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App to help flex Disabled But Not Really reach beyond KC gyms, says Wesley Hamilton

DATE POSTED:December 6, 2018

A new fitness and wellness app is expected to help Disabled But Not Really go global with its impact, said Wesley Hamilton.

“This app is going to benefit those that cannot go through our program but are still determined to learn and change their physical well being,” said Hamilton, founder and executive director of the Disabled But Not Really Foundation (DBNR). “No matter if it means gaining more strength or losing weight — this app will help them.”

The app — available on both iOS and Android — is expected to launch during a Dec. 19 event at WeWork Corrigan Station, said Emmaniel Maxi, who serves on the foundation’s board as the director of platforms and social media.

Click here to register for the event.

“Being able to actually have a mobile app … This is the way we feel like we can be our next progression to actually touch people who may be in Africa, who may be in Asia, or even who may be down the road in Oklahoma,” Maxi said. “We want to make our stuff accessible to the globe.”

Wesley Hamilton

Wesley Hamilton

Click here to read more about Wesley Hamilton and the origins of Disabled But Not Really.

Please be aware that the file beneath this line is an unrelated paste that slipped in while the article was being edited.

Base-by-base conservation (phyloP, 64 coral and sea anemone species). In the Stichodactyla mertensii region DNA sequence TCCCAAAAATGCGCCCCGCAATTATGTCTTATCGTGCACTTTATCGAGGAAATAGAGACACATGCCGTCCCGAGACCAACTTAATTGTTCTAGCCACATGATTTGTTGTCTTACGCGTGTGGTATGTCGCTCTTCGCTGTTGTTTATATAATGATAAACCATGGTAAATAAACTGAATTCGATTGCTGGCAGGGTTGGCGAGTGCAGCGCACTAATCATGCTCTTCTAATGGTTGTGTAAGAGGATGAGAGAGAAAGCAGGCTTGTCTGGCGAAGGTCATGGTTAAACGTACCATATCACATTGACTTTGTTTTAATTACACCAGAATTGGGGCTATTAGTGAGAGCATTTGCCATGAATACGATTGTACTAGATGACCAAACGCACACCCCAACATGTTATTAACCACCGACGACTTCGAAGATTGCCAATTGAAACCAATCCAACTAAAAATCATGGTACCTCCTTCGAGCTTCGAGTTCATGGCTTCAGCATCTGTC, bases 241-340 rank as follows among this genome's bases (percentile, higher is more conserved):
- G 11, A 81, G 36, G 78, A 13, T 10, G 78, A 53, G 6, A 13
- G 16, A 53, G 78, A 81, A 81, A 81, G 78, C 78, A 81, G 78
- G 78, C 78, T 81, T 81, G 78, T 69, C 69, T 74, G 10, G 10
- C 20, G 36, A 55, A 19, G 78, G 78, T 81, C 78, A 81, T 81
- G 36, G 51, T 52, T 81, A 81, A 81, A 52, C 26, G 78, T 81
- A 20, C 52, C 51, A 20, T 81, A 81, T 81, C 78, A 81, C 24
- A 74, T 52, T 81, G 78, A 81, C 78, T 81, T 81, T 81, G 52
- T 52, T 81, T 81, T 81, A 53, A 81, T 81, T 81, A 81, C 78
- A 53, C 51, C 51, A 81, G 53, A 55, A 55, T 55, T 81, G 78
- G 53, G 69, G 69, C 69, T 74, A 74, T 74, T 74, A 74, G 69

Features of the app are expected to include nutrition plans, informational resources, and fitness routines, said Maxi, noting the power of visuals used in the app and its messaging.

“Our main goal is to make sure that we are equipping our community to succeed — to have that limitless mindset to move past their disability,” he added.

Despite the global focus, the Kansas City-based foundation is interested in growing and maintaining relationships with like-minded individuals at home, he said.

To further that vision, Disabled But Not Really has grown its board and lined up several community partnerships to prep for expansion, Maxi said.

Emmaniel Maxi, Disabled But Not Really

Emmaniel Maxi, Disabled But Not Really

“For 2019, we’re going to take our Help Me Fit Challenge and make it even better,” he said. “[Right now,] we have three challenges and our goal is to get it up to six to 10 bootcamps, and run seminars for individuals who may not have the time to commit eight weeks — just to get them out and give them the experience of what a workout would [look like].”

Sharing videos and photos of the challenge caught the attention of those outside Kansas City, said Hamilton, with numerous people expressing wishes for expansions into their particular city or town. The app is expected to help fill such needs, he added.

“The most inspiring thing I’ve seen over my time with DBNR is once a participant graduates, they often come back in and help the next class,” said Maxi. “It’s pretty powerful. It is a testament of what we’re doing here at DBNR and how others are believing in it.”

Click here to register for the 2019 courses.

Graduates from the challenge are expected to receive awards and provide testimonials at the app launch event, he added, noting the human element will add something special to the launch party.

“We just want people to see that our goal and our mission is just to give back to this community and empower [them], and let them know that they’re not disabled, but not really,” said Maxi.

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